These of course are largely abstract socio-economic groupings, but there are other sorts of cliques, or perhaps sub-cliques, as well. There are the teenagers who occupy downtown Princess Street doorways, smoking cigarettes and panhandling. There’s nothing distinctively Kingstonian about them, but they are almost a part of the local architecture, like body-pierced gargoyles, one feels. There’s a women’s community which, if you’re part of it, you know intimately. Literally everyone knows everyone else, or has at least heard something specific of her. The culture is organised around Take Back the Night marches, women’s dances, and women-centred agencies like the Sexual Assault Crisis Centre of Kingston and Kingston Interval House. There’s a gay and lesbian community centred on Club 477. If you wish to be seen as a member of long-standing, as they do in the commercials for American Express credit cards, you’ll refer to the club as Robert’s, its former name. There are more narrowly political groups, each with its own history and culture and favoured enemy. (A favoured enemy is essential to group cohesion.) And no list would be complete without Kingston’s itinerant, the many homeless who are well-known by sight. But don’t they form a socio-economic group? No, I suspect they live outside such categories. They aren’t even a clique, being necessarily of a mostly solitary nature. I have heard some of their life stories, which no doubt are embellished if not made-up entire, but the only thing that makes them a distinct group (besides their poverty) is that they all have fallen outside the system. A few of them are clearly mad and you’ll hear it said for that reason ‘they shouldn’t be on the street’ (as if others should), but most are entirely sane. My first year in Kingston, 1990-1991, I read all of Beckett’s novels; his characters’ predilection for bicycles struck me as uncanny, for such people were, and are, a common Kingston sight. Why, I wondered, the bicycle? Why not a yo-yo or a pet? Years later I bought a bicycle myself, and it occurred to me that a bicycle gives one a compelling sense of momentum, which must be a great comfort if you sense your existence is pointless. It’s easier to feel you’re going somewhere on a bicycle. Beckett nowhere makes this explicit, but I doubt the fact escaped him. I’m thinking of one Kingston indigent who I often saw travelling about in a grand arc, like Haley’s comet, taking in not only the city but much of its environs. He collected bits of refuse which he then affixed to his bike, using other bits of refuse. It would have seemed mad if not for the fact that his acquisitiveness simply reminded me of my own. We are all busily engaged in the accumulation of stuff, and whether or not it’s junk is a matter of opinion. This is not however to trivialize deprivation by putting all consumption on a par. The principle characteristic-in-common among the homeless, as I’ve said, is their poverty, for which they are treated as criminals and swept from public view. Their consumption is judged non-economic and hence is subject to treatments alien to the better-off. I dwell on these people (they are always ‘those people’) because they are a highly visible feature of Kingston. No tourist is encouraged to consider them – quite the opposite, in fact – but they exist and speak volumes of the sort of place Kingston is. As a group with an almost exclusively public existence, they constitute a unique category of person. The poor are in a sense always with us, and yet we understand them least of all. On the topic of social groupings I could go on and on (religious affiliations, men’s clubs, Chamber of Commerce, artists’ groups, etc.), but the point is always the same. The members of these cliques rarely if ever interrelate, even in cases where a clear overlapping of interests would lead us to expect them to. This is perhaps typical of any city, but it’s remarkable given Kingston’s geographically-determined physical intimacy. Nowhere are so many solitudes packed into so little real estate.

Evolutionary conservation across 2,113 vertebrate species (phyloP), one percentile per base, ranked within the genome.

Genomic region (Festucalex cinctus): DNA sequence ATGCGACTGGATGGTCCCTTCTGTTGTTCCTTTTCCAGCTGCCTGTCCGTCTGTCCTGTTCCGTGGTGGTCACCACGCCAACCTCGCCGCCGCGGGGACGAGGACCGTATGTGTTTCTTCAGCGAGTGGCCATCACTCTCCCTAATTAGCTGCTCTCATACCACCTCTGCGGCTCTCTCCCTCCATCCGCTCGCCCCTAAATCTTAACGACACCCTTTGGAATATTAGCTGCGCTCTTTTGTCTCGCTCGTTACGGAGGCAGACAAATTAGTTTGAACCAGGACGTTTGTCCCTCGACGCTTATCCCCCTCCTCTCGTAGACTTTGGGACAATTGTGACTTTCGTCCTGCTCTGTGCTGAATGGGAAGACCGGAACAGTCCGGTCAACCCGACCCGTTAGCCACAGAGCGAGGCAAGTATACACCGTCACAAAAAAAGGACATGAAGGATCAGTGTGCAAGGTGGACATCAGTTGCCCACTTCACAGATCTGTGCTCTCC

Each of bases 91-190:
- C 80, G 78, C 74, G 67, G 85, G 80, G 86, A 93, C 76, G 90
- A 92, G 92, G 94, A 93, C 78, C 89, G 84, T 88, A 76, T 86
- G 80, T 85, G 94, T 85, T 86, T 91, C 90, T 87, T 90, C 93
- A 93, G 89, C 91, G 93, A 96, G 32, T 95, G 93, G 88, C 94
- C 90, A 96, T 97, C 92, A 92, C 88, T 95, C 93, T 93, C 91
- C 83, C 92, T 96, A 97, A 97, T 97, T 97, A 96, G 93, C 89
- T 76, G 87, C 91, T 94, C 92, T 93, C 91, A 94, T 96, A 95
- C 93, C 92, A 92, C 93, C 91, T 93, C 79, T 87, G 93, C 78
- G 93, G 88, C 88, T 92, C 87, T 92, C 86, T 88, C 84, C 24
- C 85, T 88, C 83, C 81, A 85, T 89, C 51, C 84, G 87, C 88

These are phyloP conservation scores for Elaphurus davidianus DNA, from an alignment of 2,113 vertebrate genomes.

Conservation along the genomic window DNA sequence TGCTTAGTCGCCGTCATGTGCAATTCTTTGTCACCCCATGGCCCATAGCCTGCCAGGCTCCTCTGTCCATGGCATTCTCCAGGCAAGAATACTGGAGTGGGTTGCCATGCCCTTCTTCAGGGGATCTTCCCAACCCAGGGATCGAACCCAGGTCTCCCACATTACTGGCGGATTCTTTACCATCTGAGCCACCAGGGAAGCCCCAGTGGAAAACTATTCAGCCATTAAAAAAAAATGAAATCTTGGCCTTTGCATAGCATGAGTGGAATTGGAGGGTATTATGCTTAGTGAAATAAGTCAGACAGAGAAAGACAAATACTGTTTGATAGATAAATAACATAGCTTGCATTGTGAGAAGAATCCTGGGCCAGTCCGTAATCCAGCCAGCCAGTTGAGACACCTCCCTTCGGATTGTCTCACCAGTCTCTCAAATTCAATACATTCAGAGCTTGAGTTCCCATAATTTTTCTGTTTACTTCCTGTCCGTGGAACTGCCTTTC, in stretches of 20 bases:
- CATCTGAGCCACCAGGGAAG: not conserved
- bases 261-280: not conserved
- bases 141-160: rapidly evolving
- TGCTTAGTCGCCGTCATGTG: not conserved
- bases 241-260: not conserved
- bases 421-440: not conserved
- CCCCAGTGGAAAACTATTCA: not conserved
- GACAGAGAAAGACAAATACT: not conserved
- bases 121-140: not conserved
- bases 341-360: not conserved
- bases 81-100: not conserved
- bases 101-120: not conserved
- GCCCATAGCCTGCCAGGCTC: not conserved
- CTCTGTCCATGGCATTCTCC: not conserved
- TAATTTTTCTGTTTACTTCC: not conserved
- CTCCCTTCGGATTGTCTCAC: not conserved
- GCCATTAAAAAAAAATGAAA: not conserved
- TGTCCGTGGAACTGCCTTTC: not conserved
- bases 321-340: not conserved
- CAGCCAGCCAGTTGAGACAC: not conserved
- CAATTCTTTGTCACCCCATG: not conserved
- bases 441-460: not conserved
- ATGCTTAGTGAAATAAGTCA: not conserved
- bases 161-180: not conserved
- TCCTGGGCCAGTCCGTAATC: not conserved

The solitudes make generalisation about the character of Kingstonians difficult. Nonetheless, at first glance Kingston does at present appear to be a ‘progressive’ community. Progressive here designates a promotion of cultural and political diversity. The positive feature of multiple solitudes, at least in principle, is its advancement of tolerance. You can be anything you wish, and folks will leave you alone. This impression derives from the sheer variety of culture and lifestyle on display, most of it but not all organised for tourist consumption. It’s true that Kingston is more progressive than most Ontario cities, if we’re careful about what this means: many kinds of ‘ethnic’ restaurants, and a diverse set of goods in the stores. This is of course banal, but it does make an impression. A disproportionately large number of writers settle here because it appears to them that Kingston is cosmopolitan and hence ‘civilized’ – that is, it supports Bohemianism. Since many Canadian writers come from small towns and are in flight from orthodoxy and parochialism, this logical error is understandable. In a more narrowly-political sense of diversity, there is plenty of theatre and art which characterises itself as a ‘celebration of alternative lifestyles,’ meaning gay and lesbian. So support for diversity does appear to be part of the local character.

Behind the scenes however one should note Kingston’s managerial monoculture, its solidly Open-for-Business political ideology. To some there’s a contradiction here, but since diversity sells well, the contradiction can be easily resolved. Everything is judged according to the market, including heresy. Window dressing aside, Kingston’s character may be inferred from its current municipal government, elected in 1997. 16 of its 17 members are white males, almost unanimously conservative and middle class, and the lone female was acclaimed. Debate the significance of this if you will, but at least it’s clear that the city is run by the same sort of persons who advise the provincial Harris Tories, and this as the result of a democratic election. [-June 1998]